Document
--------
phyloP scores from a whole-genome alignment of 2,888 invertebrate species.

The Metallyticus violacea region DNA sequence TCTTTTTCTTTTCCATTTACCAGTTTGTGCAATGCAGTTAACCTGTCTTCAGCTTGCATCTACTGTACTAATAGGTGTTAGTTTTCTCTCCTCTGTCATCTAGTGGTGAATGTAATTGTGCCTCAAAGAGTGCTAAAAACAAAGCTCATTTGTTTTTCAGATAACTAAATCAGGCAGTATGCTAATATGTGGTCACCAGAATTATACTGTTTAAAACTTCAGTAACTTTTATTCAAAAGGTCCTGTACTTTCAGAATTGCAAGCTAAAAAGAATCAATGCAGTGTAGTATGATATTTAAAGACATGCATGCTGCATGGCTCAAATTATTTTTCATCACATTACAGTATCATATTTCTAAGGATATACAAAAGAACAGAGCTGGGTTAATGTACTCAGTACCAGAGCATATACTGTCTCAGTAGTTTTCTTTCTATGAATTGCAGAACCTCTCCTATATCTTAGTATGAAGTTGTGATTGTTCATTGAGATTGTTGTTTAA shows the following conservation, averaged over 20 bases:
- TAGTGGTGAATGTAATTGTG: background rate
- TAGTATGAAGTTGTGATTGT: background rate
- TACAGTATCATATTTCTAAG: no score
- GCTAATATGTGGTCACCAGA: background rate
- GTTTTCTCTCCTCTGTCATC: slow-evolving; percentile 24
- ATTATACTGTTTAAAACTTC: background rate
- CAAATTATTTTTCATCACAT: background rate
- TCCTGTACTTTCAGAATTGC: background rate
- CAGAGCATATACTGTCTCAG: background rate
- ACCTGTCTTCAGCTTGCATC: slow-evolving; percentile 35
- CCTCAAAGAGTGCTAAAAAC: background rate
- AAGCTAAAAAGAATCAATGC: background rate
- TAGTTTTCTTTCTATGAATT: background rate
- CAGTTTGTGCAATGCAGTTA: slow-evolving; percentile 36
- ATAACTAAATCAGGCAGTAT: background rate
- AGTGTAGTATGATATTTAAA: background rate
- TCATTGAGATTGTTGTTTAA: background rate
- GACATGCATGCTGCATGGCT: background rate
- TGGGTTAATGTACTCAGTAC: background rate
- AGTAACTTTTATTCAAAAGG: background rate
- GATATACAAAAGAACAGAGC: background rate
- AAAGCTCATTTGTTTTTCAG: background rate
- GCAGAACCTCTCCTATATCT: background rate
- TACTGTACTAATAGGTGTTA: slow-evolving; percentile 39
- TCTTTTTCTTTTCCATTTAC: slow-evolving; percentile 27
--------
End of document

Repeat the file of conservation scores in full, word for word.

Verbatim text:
phyloP scores from a whole-genome alignment of 2,888 invertebrate species.

The Metallyticus violacea region DNA sequence TCTTTTTCTTTTCCATTTACCAGTTTGTGCAATGCAGTTAACCTGTCTTCAGCTTGCATCTACTGTACTAATAGGTGTTAGTTTTCTCTCCTCTGTCATCTAGTGGTGAATGTAATTGTGCCTCAAAGAGTGCTAAAAACAAAGCTCATTTGTTTTTCAGATAACTAAATCAGGCAGTATGCTAATATGTGGTCACCAGAATTATACTGTTTAAAACTTCAGTAACTTTTATTCAAAAGGTCCTGTACTTTCAGAATTGCAAGCTAAAAAGAATCAATGCAGTGTAGTATGATATTTAAAGACATGCATGCTGCATGGCTCAAATTATTTTTCATCACATTACAGTATCATATTTCTAAGGATATACAAAAGAACAGAGCTGGGTTAATGTACTCAGTACCAGAGCATATACTGTCTCAGTAGTTTTCTTTCTATGAATTGCAGAACCTCTCCTATATCTTAGTATGAAGTTGTGATTGTTCATTGAGATTGTTGTTTAA shows the following conservation, averaged over 20 bases:
- TAGTGGTGAATGTAATTGTG: background rate
- TAGTATGAAGTTGTGATTGT: background rate
- TACAGTATCATATTTCTAAG: no score
- GCTAATATGTGGTCACCAGA: background rate
- GTTTTCTCTCCTCTGTCATC: slow-evolving; percentile 24
- ATTATACTGTTTAAAACTTC: background rate
- CAAATTATTTTTCATCACAT: background rate
- TCCTGTACTTTCAGAATTGC: background rate
- CAGAGCATATACTGTCTCAG: background rate
- ACCTGTCTTCAGCTTGCATC: slow-evolving; percentile 35
- CCTCAAAGAGTGCTAAAAAC: background rate
- AAGCTAAAAAGAATCAATGC: background rate
- TAGTTTTCTTTCTATGAATT: background rate
- CAGTTTGTGCAATGCAGTTA: slow-evolving; percentile 36
- ATAACTAAATCAGGCAGTAT: background rate
- AGTGTAGTATGATATTTAAA: background rate
- TCATTGAGATTGTTGTTTAA: background rate
- GACATGCATGCTGCATGGCT: background rate
- TGGGTTAATGTACTCAGTAC: background rate
- AGTAACTTTTATTCAAAAGG: background rate
- GATATACAAAAGAACAGAGC: background rate
- AAAGCTCATTTGTTTTTCAG: background rate
- GCAGAACCTCTCCTATATCT: background rate
- TACTGTACTAATAGGTGTTA: slow-evolving; percentile 39
- TCTTTTTCTTTTCCATTTAC: slow-evolving; percentile 27